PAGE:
There isn’t going to be a net neutrality compromise in Washington, after all.
An effort in the House of Representatives to take the issue out of the hands of the Federal Communications Commission has fallen apart.
Henry Waxman, D-Calif., chairman of the House Energy and Commerce Committee, acknowledged Thursday that he had failed to win over enough GOP support to his compromise. As a result, he is abandoning plans to move forward, at least for the moment. The House is due to leave Washington later this week until a lame duck session after the election.
The compromise would have barred the FCC from regulating the internet as a phone service, but put net neutrality-like conditions on providers of wired connections and lesser restrictions on providers of wireless connections. It would have left the FCC as mostly a policeman, levying fines on rules-breakers.
U.S. Rep. Joe Barton, R-Texas, the ranking Republican on the committee, Thursday rejected that plan.
Barton said that Republicans agree the FCC shouldn’t regulate the internet as a phone service, but also think the web shouldn’t be subject to any net neutrality-like conditions.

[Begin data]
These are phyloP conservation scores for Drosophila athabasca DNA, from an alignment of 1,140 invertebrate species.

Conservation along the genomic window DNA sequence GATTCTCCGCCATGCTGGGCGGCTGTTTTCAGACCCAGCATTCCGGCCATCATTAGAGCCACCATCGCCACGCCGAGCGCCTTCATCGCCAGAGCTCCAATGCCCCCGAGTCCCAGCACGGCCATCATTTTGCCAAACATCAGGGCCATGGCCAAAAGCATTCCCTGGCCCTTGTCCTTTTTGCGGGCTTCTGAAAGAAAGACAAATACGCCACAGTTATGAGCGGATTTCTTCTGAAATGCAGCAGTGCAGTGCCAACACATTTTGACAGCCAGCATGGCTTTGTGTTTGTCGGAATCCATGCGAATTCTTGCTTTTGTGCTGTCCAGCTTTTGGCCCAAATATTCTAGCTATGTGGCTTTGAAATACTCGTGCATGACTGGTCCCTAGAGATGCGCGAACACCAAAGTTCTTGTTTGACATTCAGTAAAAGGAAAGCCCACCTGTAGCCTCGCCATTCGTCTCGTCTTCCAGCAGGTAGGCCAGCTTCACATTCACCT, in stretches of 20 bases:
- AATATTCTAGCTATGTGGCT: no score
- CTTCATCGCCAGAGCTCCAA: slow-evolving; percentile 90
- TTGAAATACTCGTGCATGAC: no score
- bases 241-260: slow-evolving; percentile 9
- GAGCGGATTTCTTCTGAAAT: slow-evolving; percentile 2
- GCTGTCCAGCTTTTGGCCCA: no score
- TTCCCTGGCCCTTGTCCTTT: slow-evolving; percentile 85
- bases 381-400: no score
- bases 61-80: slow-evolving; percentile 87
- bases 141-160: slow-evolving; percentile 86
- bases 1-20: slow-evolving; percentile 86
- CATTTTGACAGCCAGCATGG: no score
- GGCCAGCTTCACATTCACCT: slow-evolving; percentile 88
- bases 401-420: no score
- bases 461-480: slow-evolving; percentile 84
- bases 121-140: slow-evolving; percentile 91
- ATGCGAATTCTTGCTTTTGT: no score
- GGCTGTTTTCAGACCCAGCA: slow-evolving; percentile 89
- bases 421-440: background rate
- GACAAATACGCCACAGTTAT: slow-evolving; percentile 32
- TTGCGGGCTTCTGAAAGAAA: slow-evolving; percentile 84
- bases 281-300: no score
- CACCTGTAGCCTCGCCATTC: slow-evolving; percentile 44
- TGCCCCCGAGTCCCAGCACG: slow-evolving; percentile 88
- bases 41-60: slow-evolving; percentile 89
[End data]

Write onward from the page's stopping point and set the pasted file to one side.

“It is not appropriate to give the FCC authority to regulate the internet. If the Congress wants to prevent the FCC reclassifying internet service, it should go ahead and do so without qualification,” he said in a statement. “This is not a solution for the future of the Internet. America should be about preserving the vibrant and competitive free market that exists for the internet and other interactive computer services, unfettered by federal or state regulation.”
Waxman said that he had worked hard to win over GOP support.
“Under this proposal, both sides would emerge as winners. Consumers would win protections that preserve the openness of the Internet, while the Internet service providers would receive relief from their fears of reclassification,” he said.
He called the lack of a bipartisan agreement “a loss for consumers and a gain only for the extremes. We need to break the deadlock on net neutrality so that we can focus on building the most open and robust Internet possible.”
Waxman said if there can be no Congressional agreement, the FCC must act and reclassify the internet as a phone service.
“The bottom line is that we must protect the open internet. If Congress can’t act, the FCC must,” he said.
Waxman said he was hopeful that “cooler heads may prevail after the election.”